NEW YORK (AP) - The latest on developments in financial markets (all times local):
Stocks are mostly lower on Wall Street as investors worry that an escalation of trade tensions could harm big U.S. companies and the global economy.
Indexes opened sharply lower on Friday, following big declines in Asia and Europe, but pared their losses by midday.
Blue-chip companies, which do more sales overseas than smaller ones, fared worse than the rest of the market.
Boeing, Caterpillar and 3M pulled the Dow Jones industrials lower.
Investors remain concerned that President Donald Trump's plan to impose tariffs on steel and aluminum will lead to retaliation from other countries.
The Dow was down 161 points, or 0.7 percent, to 24,444. It was down 390 earlier.
The Standard & Poor's 500 was flat at 2,676. The Nasdaq rose 23 points, or 0.3 percent, to 7,203.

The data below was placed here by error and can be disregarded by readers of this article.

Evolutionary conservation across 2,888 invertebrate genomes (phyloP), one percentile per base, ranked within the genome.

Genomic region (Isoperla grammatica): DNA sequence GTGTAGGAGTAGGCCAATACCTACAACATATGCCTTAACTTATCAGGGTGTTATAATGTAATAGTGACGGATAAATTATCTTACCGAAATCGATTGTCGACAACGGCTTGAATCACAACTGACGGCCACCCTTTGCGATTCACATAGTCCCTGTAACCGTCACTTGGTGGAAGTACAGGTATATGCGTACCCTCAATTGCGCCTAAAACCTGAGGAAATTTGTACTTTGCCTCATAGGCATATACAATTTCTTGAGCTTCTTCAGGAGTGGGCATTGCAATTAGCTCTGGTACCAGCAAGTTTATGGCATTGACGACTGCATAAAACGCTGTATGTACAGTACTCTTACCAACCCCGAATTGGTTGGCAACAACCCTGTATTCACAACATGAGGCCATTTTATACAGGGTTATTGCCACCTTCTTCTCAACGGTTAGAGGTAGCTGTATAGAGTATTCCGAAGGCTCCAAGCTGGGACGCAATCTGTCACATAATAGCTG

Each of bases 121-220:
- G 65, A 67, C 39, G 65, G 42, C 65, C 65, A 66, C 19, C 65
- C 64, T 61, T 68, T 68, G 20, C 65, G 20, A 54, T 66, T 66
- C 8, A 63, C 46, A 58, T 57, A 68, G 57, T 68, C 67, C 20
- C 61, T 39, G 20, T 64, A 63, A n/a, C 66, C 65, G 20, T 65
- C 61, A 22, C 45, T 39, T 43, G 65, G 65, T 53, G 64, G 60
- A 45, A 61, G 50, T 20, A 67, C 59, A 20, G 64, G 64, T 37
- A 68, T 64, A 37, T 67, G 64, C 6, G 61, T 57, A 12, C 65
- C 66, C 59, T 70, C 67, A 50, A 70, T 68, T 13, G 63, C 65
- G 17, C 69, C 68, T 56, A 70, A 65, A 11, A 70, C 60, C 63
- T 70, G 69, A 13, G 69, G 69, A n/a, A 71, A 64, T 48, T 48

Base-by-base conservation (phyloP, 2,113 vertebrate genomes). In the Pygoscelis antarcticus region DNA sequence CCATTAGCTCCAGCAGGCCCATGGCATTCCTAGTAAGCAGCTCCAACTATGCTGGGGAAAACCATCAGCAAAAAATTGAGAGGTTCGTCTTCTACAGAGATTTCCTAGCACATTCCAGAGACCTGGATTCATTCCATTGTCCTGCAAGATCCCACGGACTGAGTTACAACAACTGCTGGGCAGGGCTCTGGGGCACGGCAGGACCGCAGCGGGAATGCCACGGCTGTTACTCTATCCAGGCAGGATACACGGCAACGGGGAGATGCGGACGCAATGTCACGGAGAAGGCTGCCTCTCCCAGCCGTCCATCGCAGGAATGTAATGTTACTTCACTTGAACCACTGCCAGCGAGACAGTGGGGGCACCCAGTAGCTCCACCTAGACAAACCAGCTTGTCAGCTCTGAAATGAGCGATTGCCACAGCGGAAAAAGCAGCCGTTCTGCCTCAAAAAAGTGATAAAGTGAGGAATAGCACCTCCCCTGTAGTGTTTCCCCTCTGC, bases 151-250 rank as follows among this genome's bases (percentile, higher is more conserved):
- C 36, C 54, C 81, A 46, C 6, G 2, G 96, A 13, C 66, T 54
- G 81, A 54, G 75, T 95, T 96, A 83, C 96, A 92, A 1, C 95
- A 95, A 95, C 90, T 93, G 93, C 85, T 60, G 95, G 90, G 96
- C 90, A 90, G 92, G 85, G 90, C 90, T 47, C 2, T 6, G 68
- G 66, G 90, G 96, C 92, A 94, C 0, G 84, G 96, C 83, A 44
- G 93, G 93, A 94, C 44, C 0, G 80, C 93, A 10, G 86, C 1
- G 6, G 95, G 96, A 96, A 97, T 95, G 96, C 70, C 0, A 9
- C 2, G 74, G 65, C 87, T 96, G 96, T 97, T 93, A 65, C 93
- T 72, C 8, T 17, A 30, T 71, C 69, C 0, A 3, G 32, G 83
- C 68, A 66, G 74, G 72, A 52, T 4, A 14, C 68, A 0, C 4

Stocks are opening lower Friday as investors remain concerned that President Donald Trump's plan to impose tariffs on steel and aluminum imports will lead to retaliation from other countries.
Big industrial users of steel and aluminum such as Boeing opened with losses. Steelmakers also opened lower after posting sharp gains Thursday.
The retail sector is sinking with the exception of Gap. JC Penney is down 8 pct after reporting weak holiday sales. Gap shares rose 6 percent.
Treasury yields rose, as did gold, on inflation concerns.
The Standard & Poor's 500 index fell 16 points, or 0.6 percent, to 2,661. The benchmark index is down 3 percent so far this week.
The Dow Jones industrial average sank 223 points, or 0.9 percent, to 24,389. The Nasdaq fell 57 points, or 0.8 percent, to 7,129.
(Copyright 2018 The Associated Press.)